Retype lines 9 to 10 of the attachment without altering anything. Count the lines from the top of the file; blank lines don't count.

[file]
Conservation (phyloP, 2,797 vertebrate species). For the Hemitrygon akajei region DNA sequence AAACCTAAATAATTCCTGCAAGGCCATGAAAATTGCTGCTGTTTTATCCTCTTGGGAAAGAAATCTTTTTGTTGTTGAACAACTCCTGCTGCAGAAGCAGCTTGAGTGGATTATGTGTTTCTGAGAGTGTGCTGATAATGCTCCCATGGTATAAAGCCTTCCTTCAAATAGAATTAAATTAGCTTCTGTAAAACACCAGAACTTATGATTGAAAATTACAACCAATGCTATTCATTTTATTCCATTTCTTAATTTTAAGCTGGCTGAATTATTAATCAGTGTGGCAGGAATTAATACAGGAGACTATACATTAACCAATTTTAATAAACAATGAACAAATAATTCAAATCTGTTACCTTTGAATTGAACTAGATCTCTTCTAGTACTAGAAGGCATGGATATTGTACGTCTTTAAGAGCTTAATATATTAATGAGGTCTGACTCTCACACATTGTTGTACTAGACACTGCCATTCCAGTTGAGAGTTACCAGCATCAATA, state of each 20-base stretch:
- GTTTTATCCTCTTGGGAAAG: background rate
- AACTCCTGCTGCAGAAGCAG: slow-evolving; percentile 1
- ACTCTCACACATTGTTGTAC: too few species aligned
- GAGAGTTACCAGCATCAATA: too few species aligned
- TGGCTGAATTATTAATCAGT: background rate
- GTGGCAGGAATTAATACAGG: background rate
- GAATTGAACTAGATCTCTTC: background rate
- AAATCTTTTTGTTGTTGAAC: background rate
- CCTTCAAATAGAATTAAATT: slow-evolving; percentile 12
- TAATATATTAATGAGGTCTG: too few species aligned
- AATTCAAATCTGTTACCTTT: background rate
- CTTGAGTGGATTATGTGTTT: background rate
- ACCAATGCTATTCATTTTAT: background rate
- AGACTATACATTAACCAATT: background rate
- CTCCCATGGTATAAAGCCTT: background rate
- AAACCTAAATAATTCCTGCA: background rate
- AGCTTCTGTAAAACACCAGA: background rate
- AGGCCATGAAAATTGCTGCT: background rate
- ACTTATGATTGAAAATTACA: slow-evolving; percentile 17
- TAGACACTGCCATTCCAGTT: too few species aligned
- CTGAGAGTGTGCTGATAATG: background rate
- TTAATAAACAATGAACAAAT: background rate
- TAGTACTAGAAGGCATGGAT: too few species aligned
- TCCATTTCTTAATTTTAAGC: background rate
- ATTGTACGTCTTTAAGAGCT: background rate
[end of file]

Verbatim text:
- AAATCTTTTTGTTGTTGAAC: background rate
- CCTTCAAATAGAATTAAATT: slow-evolving; percentile 12